The Bush tax cuts "helped to create a substantial part of the deficit."

Dennis Kucinich on Wednesday, April 13th, 2011 in a radio interview

Rep. Dennis Kucinich says Bush tax cuts caused a substantial part of the deficit

Cutting spending to reduce the deficit has been the focus of budget talks since Congress convened in January.

Doubts that President Obama and House Republicans can do it by reconciling their deficit-cutting plans led the ratings agency Standard and Poor’s to lower its outlook on the United States from "stable" to "negative." It led S&P to warn that the U.S. could lose its coveted status as the world’s most secure economy if lawmakers don’t agree to bring spending in line with revenue.

The GOP plan, approved by the House, would lower taxes on corporations and the wealthiest Americans and draw the bulk of its savings from cutting federal health care programs.

Obama's plan would raise taxes on the wealthiest Americans and reduce military and domestic spending.

House Speaker John Boehner answered it by declaring tax increases "a non-starter."

"We don’t have deficits because Americans are taxed too little, we have deficits because Washington spends too much," said the Republican from West Chester in Southwest Ohio.

From both the other end of state and the political spectrum, Rep. Dennis Kucinich also said he was unsatisfied by the president's plan. But the Cleveland Democrat said he favored Obama's intention to end the so-called Bush tax cuts for the wealthy.

The tax cuts, he said, "helped to create a substantial part of the deficit."

Boehner's comment about too much spending was a statement of opinion. PolitiFact Ohio can't rate it. But we can look at Kucinich's claim about the tax cuts, which runs contrary to assertions that tax cuts pay for themselves.

The Bush tax cuts refer to two pieces of legislation -- the Economic Growth and Tax Relief Reconciliation Act of 2001 and the Jobs and Growth Tax Relief Reconciliation Act of 2003 -- that were enacted under President George W. Bush and written to expire at the end of 2010. They were extended for two years in December.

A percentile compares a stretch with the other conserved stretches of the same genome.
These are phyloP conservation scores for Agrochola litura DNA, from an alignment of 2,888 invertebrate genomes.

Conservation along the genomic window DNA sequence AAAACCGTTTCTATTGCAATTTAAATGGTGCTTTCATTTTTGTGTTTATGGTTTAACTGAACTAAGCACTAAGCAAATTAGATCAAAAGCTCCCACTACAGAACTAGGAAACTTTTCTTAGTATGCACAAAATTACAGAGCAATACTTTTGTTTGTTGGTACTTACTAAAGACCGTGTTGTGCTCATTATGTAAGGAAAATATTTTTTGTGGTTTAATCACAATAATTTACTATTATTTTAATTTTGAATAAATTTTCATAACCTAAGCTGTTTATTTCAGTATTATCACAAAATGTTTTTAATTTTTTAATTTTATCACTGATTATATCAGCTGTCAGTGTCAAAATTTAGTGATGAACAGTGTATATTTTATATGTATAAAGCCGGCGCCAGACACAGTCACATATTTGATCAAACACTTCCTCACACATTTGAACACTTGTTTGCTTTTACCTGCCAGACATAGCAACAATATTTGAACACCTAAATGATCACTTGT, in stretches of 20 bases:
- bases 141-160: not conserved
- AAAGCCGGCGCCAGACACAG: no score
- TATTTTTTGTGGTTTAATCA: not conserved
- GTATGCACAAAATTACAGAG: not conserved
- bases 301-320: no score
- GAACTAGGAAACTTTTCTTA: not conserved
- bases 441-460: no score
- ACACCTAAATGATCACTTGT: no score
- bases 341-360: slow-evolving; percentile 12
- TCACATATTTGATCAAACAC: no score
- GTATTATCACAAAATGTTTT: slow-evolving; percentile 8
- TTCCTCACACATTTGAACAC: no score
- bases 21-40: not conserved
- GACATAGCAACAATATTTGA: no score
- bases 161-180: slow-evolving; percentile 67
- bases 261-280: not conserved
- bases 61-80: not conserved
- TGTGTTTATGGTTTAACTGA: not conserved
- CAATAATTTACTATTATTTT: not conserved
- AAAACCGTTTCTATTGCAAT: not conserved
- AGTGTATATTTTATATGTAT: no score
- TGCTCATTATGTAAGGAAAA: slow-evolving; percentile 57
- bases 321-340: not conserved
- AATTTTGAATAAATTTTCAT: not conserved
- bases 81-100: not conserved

The nonpartisan Congressional Research Service examined them in "The Bush Tax Cuts and the Economy," a report issued last December, and in an earlier study of budget deficits and major legislation.

Back in 2001, CRS said, the Congressional Budget Office projected gradually rising federal budget surpluses for the next decade. The tax cuts helped alter the outlook "dramatically," and the budget in 2002 recorded a deficit for the first time since 1997.

"The Bush tax cuts, with a $1 trillion 10-year price tag, contributed to this shift from budget surpluses to deficits," CRS said. Other contributors included the 2001 recession, the increase in defense spending for the wars in Iraq and Afghanistan and the Medicare prescription drug benefit.

But the tax cuts "generated the largest 10-year increases in budget deficits," CRS said.

Estimates by the nonpartisan Congressional Budget Office and the Joint Committee on Taxation put the total cost for the tax cuts (including the Working Families Tax Relief Act of 2004) at more than the amount allocated to the Defense Department for military operations in Iraq and Afghanistan.

"This means that even with the spending for the wars in Iraq and Afghanistan, the federal budget would have been in surplus in 2007 if the tax cuts had not been enacted, or if their costs had been offset," said a 2008 analysis from the left-leaning Center on Budget and Policy Priorities.

The CBO last year projected a decrease in deficits if the tax cuts expired, and said extending all of them permanently would cost $3.3 trillion over 10 years and increase deficits.

PolitiFact has previously examined assertions that tax cuts increase revenues by stimulating economic growth. We found that the Congressional Budget Office, the Treasury Department, the Joint Committee on Taxation and the White House’s Council of Economic Advisers say that tax cuts lead to revenues that are lower than they otherwise would have been – even if they spur some economic growth.

"There's no clear relationship between taxes and economic growth," said Bob Williams of the nonpartisan Tax Policy Center. "Too many factors complicate the picture to draw clear conclusions about the taxes-growth relationship."

Our colleagues at came to a similar conclusion.

Additionally, the Congressional Budget Office reported in March, "Relative to the size of the economy, federal revenues are currently at their lowest level in 60 years."

"There is no real dispute among economists that broad-based federal income tax cuts reduce revenue (except when tax rates are much higher than they are now)," said Alan D. Viard of the conservative American Enterprise Institute. "Revenue is lower than it would be without the Bush tax cuts -- liberal and conservative economists are in accord on this question."

Debate will go on about the effectiveness of tax cuts in stimulating growth. We won't enter it. But analysis backs up Kucinich in saying that the Bush cuts "helped to create a substantial part of the deficit."

We rate his statement as True.